Once the access from hell was over, Logan was quite easy going.  Watched some TV, colored some pictures brought by one of the great family concierges, and even took some good naps (remember, this is all taking place 8PM-Midnight).  He was getting more lethargic and hotter as the night went on (102.5) so it was time for the Tylenol.  Three hours after arriving, we were cleared to go home.  Blood counts were not low enough to indicate infection so we did not have to be admitted.  What we will have to do is return the same time the next day for the same treatment.  He will get his blood counts checked again and a second dose of antibiotics.  Thankfully, they opted to leave his port access in so we do not have to go through another access. 

Why such a reaction for such a low fever?  We have always been very easy going about fevers and illness.  We rarely take our kids to the doctors (aside from Logan's NF related appointments).  We have seen fevers as high as 104 and managed them at home without a second thought of going to the doctor.  For Logan, that lax approach is no longer an option.  We have been instructed time after time, if he get a temperature that hits 100, we have to go the ER immediately.  When the doctor tells you to go to the ER, you don't argue.  Being on chemotherapy means Logan's blood is not able to fight off an infection that may have been introduced and even the mildest infection can become life threatening rather quickly. 

At least our return visit tonight will be easier, as we will not have to struggle through another access and we will be prepared this time with entertainment. Even better news, this silly fever seems to be gone.  Not looking forward to doing this EVERY TIME he gets a fever, especially with cold and flu season rapidly approaching.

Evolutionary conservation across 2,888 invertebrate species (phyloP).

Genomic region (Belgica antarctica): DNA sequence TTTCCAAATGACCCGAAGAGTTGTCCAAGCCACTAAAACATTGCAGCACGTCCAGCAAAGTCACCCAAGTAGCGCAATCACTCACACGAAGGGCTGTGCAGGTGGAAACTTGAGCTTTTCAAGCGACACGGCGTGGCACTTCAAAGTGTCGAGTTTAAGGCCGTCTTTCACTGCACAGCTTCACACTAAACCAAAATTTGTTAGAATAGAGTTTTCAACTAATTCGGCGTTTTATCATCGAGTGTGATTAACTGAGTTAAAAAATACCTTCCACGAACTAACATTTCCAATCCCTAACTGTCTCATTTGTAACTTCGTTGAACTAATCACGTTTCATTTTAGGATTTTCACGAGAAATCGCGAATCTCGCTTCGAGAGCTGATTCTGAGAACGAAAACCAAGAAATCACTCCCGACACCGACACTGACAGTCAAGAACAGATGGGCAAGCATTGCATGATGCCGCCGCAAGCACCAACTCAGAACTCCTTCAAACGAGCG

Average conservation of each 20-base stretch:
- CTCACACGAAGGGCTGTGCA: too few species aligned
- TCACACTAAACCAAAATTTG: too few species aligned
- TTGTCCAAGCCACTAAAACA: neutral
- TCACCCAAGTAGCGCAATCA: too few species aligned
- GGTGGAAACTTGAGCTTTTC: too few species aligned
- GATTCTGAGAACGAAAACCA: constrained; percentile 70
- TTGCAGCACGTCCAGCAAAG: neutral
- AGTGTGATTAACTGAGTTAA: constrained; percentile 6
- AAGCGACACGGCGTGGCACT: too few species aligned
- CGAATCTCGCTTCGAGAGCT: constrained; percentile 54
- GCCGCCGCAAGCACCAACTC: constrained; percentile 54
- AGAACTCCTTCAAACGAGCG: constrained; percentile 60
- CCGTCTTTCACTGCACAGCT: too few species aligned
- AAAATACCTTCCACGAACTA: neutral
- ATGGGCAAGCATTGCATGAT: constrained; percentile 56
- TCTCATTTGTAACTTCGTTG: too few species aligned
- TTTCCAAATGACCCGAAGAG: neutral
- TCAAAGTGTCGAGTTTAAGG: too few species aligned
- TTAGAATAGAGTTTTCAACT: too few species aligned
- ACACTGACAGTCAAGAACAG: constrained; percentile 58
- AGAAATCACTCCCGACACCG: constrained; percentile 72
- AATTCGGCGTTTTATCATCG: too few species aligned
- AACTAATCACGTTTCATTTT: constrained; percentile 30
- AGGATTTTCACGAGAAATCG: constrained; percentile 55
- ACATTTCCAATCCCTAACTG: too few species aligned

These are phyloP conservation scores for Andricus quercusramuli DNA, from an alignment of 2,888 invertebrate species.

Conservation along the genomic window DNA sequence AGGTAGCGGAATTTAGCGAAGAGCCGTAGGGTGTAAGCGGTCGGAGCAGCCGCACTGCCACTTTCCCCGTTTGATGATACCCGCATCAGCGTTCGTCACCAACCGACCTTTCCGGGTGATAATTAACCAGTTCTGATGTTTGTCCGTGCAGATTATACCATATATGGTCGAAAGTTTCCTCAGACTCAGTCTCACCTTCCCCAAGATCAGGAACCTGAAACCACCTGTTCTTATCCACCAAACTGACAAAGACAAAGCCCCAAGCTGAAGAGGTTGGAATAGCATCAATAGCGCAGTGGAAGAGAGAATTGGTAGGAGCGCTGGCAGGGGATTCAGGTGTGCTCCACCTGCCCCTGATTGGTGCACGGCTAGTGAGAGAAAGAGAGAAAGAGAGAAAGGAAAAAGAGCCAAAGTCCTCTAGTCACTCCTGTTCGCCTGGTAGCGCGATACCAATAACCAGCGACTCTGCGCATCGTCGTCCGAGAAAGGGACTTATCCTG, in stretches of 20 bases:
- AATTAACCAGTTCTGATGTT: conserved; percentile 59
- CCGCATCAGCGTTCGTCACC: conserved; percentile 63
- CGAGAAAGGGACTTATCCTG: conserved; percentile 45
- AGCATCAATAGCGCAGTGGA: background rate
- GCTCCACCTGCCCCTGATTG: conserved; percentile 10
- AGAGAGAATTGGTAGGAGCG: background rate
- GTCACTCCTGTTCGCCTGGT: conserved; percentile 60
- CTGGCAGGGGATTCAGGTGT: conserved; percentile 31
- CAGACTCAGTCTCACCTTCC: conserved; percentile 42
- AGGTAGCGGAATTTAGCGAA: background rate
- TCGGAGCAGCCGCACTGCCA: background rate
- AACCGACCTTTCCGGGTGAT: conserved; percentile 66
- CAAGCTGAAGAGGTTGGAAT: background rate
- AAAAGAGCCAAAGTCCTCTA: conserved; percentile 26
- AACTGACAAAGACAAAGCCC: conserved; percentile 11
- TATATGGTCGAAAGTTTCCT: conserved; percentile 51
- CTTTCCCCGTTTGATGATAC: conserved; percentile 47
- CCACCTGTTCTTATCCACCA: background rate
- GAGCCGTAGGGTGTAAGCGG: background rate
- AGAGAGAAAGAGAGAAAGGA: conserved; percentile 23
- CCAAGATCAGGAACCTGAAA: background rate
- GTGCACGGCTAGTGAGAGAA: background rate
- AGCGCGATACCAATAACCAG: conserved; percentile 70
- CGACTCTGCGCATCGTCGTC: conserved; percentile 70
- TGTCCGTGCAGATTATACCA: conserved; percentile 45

Thursday, September 19, 2013

Week 8

Nothing really new to report in week eight. Still watching the feet and the poop. Fun right? No news is good news, especially with everything else that is going on in our lives this week. I'll take status quo.  Logan was extra cranky today but we can attribute that to being extra tired. He was passed out within minutes of getting into the infusion pod.

Ever wonder what a port access looks like?  This video is pretty standard for our accesses.

I am so thankful that Logan is handling his treatment as well as he is. We got a glimpse today of how bad it could be. While in the waiting room, a young boy (maybe 12 years old) came in with his dad. He came in throwing up and barely able to walk. I never got to see the fear and pain on his face because he was under a blanket the entire time, but the pain in his voice and his cries was painful enough. This young boy sat crying and begging his dad to take him home. "I can't do it. I want to go back. I need a break. I can't do it!!" All the father could do was to offer a comforting hug and assure him, "You can do this.  We have to do this."  When his name was called, the agony only multiplied. He had to be carried, screaming in terror. I can't begin to imagine the pain and fear that this young man is facing or the battle that he is fighting. My heart breaks for him and all the other children living in such a terrifying and painful world.

Thursday, September 12, 2013

Week 7

Nothing too exciting to report.  Back on Carboplatin and Vincristine for 4 more weeks till Logan's next MRI.  Logan did fairly well today, aside from the fact that he was REALLY cranky.  He has not been sleeping well so everything seems to be a major drama production.  Blood results were off here and there.  Some levels were low (WBC, RBC, Hemoglobin, etc.) and some were high (bilirubin, MCH, MCHC, etc)  What that all really means, I have no idea.  I know they are monitoring his blood counts and liver function and the basics behind that.  They were comfortable moving forward with treatment, so I'm not too concerned.  Orders from the doctors, continue with stretches for his heel cord tightening and start giving some stronger intervention for the constipation.  Miralax here we come.